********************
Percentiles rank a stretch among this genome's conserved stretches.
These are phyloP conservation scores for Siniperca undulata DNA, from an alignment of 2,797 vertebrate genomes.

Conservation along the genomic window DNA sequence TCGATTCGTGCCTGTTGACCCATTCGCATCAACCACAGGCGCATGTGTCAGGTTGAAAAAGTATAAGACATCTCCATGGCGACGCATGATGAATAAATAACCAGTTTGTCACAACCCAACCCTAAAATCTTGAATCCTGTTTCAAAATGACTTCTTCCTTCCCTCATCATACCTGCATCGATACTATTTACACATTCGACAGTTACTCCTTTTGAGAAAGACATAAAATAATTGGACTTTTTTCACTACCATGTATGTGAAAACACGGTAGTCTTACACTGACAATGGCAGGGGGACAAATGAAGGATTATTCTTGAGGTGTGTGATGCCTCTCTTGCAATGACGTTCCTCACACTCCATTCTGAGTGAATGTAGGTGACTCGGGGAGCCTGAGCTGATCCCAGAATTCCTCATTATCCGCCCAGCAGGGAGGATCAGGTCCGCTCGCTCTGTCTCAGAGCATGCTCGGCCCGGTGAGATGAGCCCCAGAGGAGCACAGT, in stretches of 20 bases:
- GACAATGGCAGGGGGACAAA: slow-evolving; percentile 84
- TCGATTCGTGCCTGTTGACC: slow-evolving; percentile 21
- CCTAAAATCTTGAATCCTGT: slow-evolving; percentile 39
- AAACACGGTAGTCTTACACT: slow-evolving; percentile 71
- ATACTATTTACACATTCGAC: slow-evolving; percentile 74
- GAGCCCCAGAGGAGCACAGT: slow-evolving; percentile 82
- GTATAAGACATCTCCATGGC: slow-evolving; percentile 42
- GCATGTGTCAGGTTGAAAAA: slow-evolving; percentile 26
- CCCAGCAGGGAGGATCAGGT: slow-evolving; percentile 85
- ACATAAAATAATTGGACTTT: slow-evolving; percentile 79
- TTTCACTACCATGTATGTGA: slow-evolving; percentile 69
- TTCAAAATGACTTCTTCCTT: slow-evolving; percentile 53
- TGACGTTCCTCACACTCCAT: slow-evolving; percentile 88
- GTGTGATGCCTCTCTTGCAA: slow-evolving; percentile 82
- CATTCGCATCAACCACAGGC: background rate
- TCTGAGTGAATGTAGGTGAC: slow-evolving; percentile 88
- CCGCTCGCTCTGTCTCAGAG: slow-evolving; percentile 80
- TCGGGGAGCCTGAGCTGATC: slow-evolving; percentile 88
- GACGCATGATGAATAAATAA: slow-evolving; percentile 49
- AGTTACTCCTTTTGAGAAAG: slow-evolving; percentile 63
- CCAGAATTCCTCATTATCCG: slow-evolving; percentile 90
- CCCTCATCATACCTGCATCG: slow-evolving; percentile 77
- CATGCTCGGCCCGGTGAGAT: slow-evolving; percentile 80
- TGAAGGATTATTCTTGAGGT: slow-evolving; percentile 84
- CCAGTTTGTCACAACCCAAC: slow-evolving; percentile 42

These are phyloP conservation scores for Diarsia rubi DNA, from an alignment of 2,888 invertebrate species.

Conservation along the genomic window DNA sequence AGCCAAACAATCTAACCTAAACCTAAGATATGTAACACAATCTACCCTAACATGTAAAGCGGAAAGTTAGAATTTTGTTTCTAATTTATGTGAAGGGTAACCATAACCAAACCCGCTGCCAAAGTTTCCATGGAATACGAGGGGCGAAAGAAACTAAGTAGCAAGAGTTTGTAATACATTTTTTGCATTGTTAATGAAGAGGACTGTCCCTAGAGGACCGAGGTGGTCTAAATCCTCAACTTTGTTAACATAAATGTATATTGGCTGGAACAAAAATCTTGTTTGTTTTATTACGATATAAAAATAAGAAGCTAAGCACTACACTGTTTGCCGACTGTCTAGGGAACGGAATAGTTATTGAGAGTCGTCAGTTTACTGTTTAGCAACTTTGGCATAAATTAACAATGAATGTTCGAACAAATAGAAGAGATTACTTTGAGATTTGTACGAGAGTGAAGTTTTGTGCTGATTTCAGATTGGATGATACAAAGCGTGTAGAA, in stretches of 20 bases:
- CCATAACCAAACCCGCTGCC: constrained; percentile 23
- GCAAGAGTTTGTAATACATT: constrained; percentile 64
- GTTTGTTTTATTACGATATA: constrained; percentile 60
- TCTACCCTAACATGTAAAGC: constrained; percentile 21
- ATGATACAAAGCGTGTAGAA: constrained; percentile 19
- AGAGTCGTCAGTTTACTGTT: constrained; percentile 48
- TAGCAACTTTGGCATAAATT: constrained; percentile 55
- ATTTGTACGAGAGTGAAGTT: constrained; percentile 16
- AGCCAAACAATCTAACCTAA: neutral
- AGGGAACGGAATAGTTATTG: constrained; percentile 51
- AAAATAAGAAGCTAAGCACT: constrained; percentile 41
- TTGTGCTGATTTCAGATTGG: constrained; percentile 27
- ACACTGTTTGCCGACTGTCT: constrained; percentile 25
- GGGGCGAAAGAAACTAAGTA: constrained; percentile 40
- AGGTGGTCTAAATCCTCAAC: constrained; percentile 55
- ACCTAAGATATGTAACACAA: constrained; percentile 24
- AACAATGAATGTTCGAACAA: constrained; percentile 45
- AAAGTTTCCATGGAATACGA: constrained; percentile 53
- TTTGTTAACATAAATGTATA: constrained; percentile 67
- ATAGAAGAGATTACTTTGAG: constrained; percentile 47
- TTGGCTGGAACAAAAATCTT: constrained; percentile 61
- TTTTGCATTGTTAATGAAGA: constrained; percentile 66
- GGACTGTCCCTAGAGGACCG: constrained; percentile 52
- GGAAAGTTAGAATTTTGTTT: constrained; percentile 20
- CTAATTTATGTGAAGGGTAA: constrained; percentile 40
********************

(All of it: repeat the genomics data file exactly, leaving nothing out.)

Percentiles rank a stretch among this genome's conserved stretches.
These are phyloP conservation scores for Siniperca undulata DNA, from an alignment of 2,797 vertebrate genomes.

Conservation along the genomic window DNA sequence TCGATTCGTGCCTGTTGACCCATTCGCATCAACCACAGGCGCATGTGTCAGGTTGAAAAAGTATAAGACATCTCCATGGCGACGCATGATGAATAAATAACCAGTTTGTCACAACCCAACCCTAAAATCTTGAATCCTGTTTCAAAATGACTTCTTCCTTCCCTCATCATACCTGCATCGATACTATTTACACATTCGACAGTTACTCCTTTTGAGAAAGACATAAAATAATTGGACTTTTTTCACTACCATGTATGTGAAAACACGGTAGTCTTACACTGACAATGGCAGGGGGACAAATGAAGGATTATTCTTGAGGTGTGTGATGCCTCTCTTGCAATGACGTTCCTCACACTCCATTCTGAGTGAATGTAGGTGACTCGGGGAGCCTGAGCTGATCCCAGAATTCCTCATTATCCGCCCAGCAGGGAGGATCAGGTCCGCTCGCTCTGTCTCAGAGCATGCTCGGCCCGGTGAGATGAGCCCCAGAGGAGCACAGT, in stretches of 20 bases:
- GACAATGGCAGGGGGACAAA: slow-evolving; percentile 84
- TCGATTCGTGCCTGTTGACC: slow-evolving; percentile 21
- CCTAAAATCTTGAATCCTGT: slow-evolving; percentile 39
- AAACACGGTAGTCTTACACT: slow-evolving; percentile 71
- ATACTATTTACACATTCGAC: slow-evolving; percentile 74
- GAGCCCCAGAGGAGCACAGT: slow-evolving; percentile 82
- GTATAAGACATCTCCATGGC: slow-evolving; percentile 42
- GCATGTGTCAGGTTGAAAAA: slow-evolving; percentile 26
- CCCAGCAGGGAGGATCAGGT: slow-evolving; percentile 85
- ACATAAAATAATTGGACTTT: slow-evolving; percentile 79
- TTTCACTACCATGTATGTGA: slow-evolving; percentile 69
- TTCAAAATGACTTCTTCCTT: slow-evolving; percentile 53
- TGACGTTCCTCACACTCCAT: slow-evolving; percentile 88
- GTGTGATGCCTCTCTTGCAA: slow-evolving; percentile 82
- CATTCGCATCAACCACAGGC: background rate
- TCTGAGTGAATGTAGGTGAC: slow-evolving; percentile 88
- CCGCTCGCTCTGTCTCAGAG: slow-evolving; percentile 80
- TCGGGGAGCCTGAGCTGATC: slow-evolving; percentile 88
- GACGCATGATGAATAAATAA: slow-evolving; percentile 49
- AGTTACTCCTTTTGAGAAAG: slow-evolving; percentile 63
- CCAGAATTCCTCATTATCCG: slow-evolving; percentile 90
- CCCTCATCATACCTGCATCG: slow-evolving; percentile 77
- CATGCTCGGCCCGGTGAGAT: slow-evolving; percentile 80
- TGAAGGATTATTCTTGAGGT: slow-evolving; percentile 84
- CCAGTTTGTCACAACCCAAC: slow-evolving; percentile 42

These are phyloP conservation scores for Diarsia rubi DNA, from an alignment of 2,888 invertebrate species.

Conservation along the genomic window DNA sequence AGCCAAACAATCTAACCTAAACCTAAGATATGTAACACAATCTACCCTAACATGTAAAGCGGAAAGTTAGAATTTTGTTTCTAATTTATGTGAAGGGTAACCATAACCAAACCCGCTGCCAAAGTTTCCATGGAATACGAGGGGCGAAAGAAACTAAGTAGCAAGAGTTTGTAATACATTTTTTGCATTGTTAATGAAGAGGACTGTCCCTAGAGGACCGAGGTGGTCTAAATCCTCAACTTTGTTAACATAAATGTATATTGGCTGGAACAAAAATCTTGTTTGTTTTATTACGATATAAAAATAAGAAGCTAAGCACTACACTGTTTGCCGACTGTCTAGGGAACGGAATAGTTATTGAGAGTCGTCAGTTTACTGTTTAGCAACTTTGGCATAAATTAACAATGAATGTTCGAACAAATAGAAGAGATTACTTTGAGATTTGTACGAGAGTGAAGTTTTGTGCTGATTTCAGATTGGATGATACAAAGCGTGTAGAA, in stretches of 20 bases:
- CCATAACCAAACCCGCTGCC: constrained; percentile 23
- GCAAGAGTTTGTAATACATT: constrained; percentile 64
- GTTTGTTTTATTACGATATA: constrained; percentile 60
- TCTACCCTAACATGTAAAGC: constrained; percentile 21
- ATGATACAAAGCGTGTAGAA: constrained; percentile 19
- AGAGTCGTCAGTTTACTGTT: constrained; percentile 48
- TAGCAACTTTGGCATAAATT: constrained; percentile 55
- ATTTGTACGAGAGTGAAGTT: constrained; percentile 16
- AGCCAAACAATCTAACCTAA: neutral
- AGGGAACGGAATAGTTATTG: constrained; percentile 51
- AAAATAAGAAGCTAAGCACT: constrained; percentile 41
- TTGTGCTGATTTCAGATTGG: constrained; percentile 27
- ACACTGTTTGCCGACTGTCT: constrained; percentile 25
- GGGGCGAAAGAAACTAAGTA: constrained; percentile 40
- AGGTGGTCTAAATCCTCAAC: constrained; percentile 55
- ACCTAAGATATGTAACACAA: constrained; percentile 24
- AACAATGAATGTTCGAACAA: constrained; percentile 45
- AAAGTTTCCATGGAATACGA: constrained; percentile 53
- TTTGTTAACATAAATGTATA: constrained; percentile 67
- ATAGAAGAGATTACTTTGAG: constrained; percentile 47
- TTGGCTGGAACAAAAATCTT: constrained; percentile 61
- TTTTGCATTGTTAATGAAGA: constrained; percentile 66
- GGACTGTCCCTAGAGGACCG: constrained; percentile 52
- GGAAAGTTAGAATTTTGTTT: constrained; percentile 20
- CTAATTTATGTGAAGGGTAA: constrained; percentile 40